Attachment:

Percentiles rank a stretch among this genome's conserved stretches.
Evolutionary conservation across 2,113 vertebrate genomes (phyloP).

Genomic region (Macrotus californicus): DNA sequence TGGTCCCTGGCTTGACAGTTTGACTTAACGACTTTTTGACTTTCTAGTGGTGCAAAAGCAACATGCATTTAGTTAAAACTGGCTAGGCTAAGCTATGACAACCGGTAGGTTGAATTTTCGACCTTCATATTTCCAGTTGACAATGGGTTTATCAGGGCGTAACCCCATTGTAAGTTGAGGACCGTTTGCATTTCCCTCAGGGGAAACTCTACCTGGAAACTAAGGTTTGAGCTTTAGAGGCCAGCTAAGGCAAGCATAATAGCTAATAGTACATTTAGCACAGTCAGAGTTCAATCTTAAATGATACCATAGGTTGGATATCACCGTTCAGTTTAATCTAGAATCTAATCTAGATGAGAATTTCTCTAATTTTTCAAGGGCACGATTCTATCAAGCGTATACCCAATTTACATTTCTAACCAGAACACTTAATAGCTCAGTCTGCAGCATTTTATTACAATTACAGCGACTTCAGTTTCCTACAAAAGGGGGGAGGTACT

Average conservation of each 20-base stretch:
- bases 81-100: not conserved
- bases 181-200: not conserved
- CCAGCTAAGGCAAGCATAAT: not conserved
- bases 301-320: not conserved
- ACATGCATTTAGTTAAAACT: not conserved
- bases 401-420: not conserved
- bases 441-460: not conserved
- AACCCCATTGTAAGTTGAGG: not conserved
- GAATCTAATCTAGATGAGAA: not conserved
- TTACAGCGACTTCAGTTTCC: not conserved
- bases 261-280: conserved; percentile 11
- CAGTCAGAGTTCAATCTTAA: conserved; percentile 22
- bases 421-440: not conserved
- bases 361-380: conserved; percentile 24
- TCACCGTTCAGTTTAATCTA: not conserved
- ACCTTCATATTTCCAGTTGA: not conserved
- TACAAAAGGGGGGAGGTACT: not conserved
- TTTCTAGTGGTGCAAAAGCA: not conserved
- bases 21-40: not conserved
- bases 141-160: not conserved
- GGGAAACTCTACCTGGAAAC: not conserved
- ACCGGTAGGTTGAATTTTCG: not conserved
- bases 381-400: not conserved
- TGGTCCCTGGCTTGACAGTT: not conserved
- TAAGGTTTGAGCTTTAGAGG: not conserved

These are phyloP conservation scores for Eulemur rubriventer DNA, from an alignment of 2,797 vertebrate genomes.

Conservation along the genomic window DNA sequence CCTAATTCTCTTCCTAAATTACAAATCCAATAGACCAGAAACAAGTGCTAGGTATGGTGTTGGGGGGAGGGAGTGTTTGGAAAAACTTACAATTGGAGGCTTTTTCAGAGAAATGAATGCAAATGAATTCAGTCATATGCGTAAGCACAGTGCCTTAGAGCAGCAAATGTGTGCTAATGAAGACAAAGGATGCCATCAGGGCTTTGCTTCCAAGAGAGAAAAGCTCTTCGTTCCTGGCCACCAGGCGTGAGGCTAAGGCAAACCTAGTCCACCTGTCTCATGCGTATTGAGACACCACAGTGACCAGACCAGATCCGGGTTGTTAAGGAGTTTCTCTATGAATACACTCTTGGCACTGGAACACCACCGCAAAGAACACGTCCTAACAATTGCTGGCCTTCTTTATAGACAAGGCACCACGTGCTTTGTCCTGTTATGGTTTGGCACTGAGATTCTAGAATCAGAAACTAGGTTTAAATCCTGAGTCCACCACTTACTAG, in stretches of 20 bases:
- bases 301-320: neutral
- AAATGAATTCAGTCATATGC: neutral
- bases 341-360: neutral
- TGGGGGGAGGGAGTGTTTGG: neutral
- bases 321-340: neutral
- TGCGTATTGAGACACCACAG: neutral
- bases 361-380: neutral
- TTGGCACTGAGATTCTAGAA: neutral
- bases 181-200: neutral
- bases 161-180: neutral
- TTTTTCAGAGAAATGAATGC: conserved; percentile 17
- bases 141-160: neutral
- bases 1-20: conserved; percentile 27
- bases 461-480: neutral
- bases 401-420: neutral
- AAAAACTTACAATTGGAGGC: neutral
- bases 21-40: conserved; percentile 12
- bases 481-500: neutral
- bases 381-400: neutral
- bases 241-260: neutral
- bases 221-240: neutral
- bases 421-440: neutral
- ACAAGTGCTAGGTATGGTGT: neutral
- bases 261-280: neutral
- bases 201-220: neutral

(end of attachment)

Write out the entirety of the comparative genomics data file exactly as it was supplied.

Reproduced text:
Percentiles rank a stretch among this genome's conserved stretches.
Evolutionary conservation across 2,113 vertebrate genomes (phyloP).

Genomic region (Macrotus californicus): DNA sequence TGGTCCCTGGCTTGACAGTTTGACTTAACGACTTTTTGACTTTCTAGTGGTGCAAAAGCAACATGCATTTAGTTAAAACTGGCTAGGCTAAGCTATGACAACCGGTAGGTTGAATTTTCGACCTTCATATTTCCAGTTGACAATGGGTTTATCAGGGCGTAACCCCATTGTAAGTTGAGGACCGTTTGCATTTCCCTCAGGGGAAACTCTACCTGGAAACTAAGGTTTGAGCTTTAGAGGCCAGCTAAGGCAAGCATAATAGCTAATAGTACATTTAGCACAGTCAGAGTTCAATCTTAAATGATACCATAGGTTGGATATCACCGTTCAGTTTAATCTAGAATCTAATCTAGATGAGAATTTCTCTAATTTTTCAAGGGCACGATTCTATCAAGCGTATACCCAATTTACATTTCTAACCAGAACACTTAATAGCTCAGTCTGCAGCATTTTATTACAATTACAGCGACTTCAGTTTCCTACAAAAGGGGGGAGGTACT

Average conservation of each 20-base stretch:
- bases 81-100: not conserved
- bases 181-200: not conserved
- CCAGCTAAGGCAAGCATAAT: not conserved
- bases 301-320: not conserved
- ACATGCATTTAGTTAAAACT: not conserved
- bases 401-420: not conserved
- bases 441-460: not conserved
- AACCCCATTGTAAGTTGAGG: not conserved
- GAATCTAATCTAGATGAGAA: not conserved
- TTACAGCGACTTCAGTTTCC: not conserved
- bases 261-280: conserved; percentile 11
- CAGTCAGAGTTCAATCTTAA: conserved; percentile 22
- bases 421-440: not conserved
- bases 361-380: conserved; percentile 24
- TCACCGTTCAGTTTAATCTA: not conserved
- ACCTTCATATTTCCAGTTGA: not conserved
- TACAAAAGGGGGGAGGTACT: not conserved
- TTTCTAGTGGTGCAAAAGCA: not conserved
- bases 21-40: not conserved
- bases 141-160: not conserved
- GGGAAACTCTACCTGGAAAC: not conserved
- ACCGGTAGGTTGAATTTTCG: not conserved
- bases 381-400: not conserved
- TGGTCCCTGGCTTGACAGTT: not conserved
- TAAGGTTTGAGCTTTAGAGG: not conserved

These are phyloP conservation scores for Eulemur rubriventer DNA, from an alignment of 2,797 vertebrate genomes.

Conservation along the genomic window DNA sequence CCTAATTCTCTTCCTAAATTACAAATCCAATAGACCAGAAACAAGTGCTAGGTATGGTGTTGGGGGGAGGGAGTGTTTGGAAAAACTTACAATTGGAGGCTTTTTCAGAGAAATGAATGCAAATGAATTCAGTCATATGCGTAAGCACAGTGCCTTAGAGCAGCAAATGTGTGCTAATGAAGACAAAGGATGCCATCAGGGCTTTGCTTCCAAGAGAGAAAAGCTCTTCGTTCCTGGCCACCAGGCGTGAGGCTAAGGCAAACCTAGTCCACCTGTCTCATGCGTATTGAGACACCACAGTGACCAGACCAGATCCGGGTTGTTAAGGAGTTTCTCTATGAATACACTCTTGGCACTGGAACACCACCGCAAAGAACACGTCCTAACAATTGCTGGCCTTCTTTATAGACAAGGCACCACGTGCTTTGTCCTGTTATGGTTTGGCACTGAGATTCTAGAATCAGAAACTAGGTTTAAATCCTGAGTCCACCACTTACTAG, in stretches of 20 bases:
- bases 301-320: neutral
- AAATGAATTCAGTCATATGC: neutral
- bases 341-360: neutral
- TGGGGGGAGGGAGTGTTTGG: neutral
- bases 321-340: neutral
- TGCGTATTGAGACACCACAG: neutral
- bases 361-380: neutral
- TTGGCACTGAGATTCTAGAA: neutral
- bases 181-200: neutral
- bases 161-180: neutral
- TTTTTCAGAGAAATGAATGC: conserved; percentile 17
- bases 141-160: neutral
- bases 1-20: conserved; percentile 27
- bases 461-480: neutral
- bases 401-420: neutral
- AAAAACTTACAATTGGAGGC: neutral
- bases 21-40: conserved; percentile 12
- bases 481-500: neutral
- bases 381-400: neutral
- bases 241-260: neutral
- bases 221-240: neutral
- bases 421-440: neutral
- ACAAGTGCTAGGTATGGTGT: neutral
- bases 261-280: neutral
- bases 201-220: neutral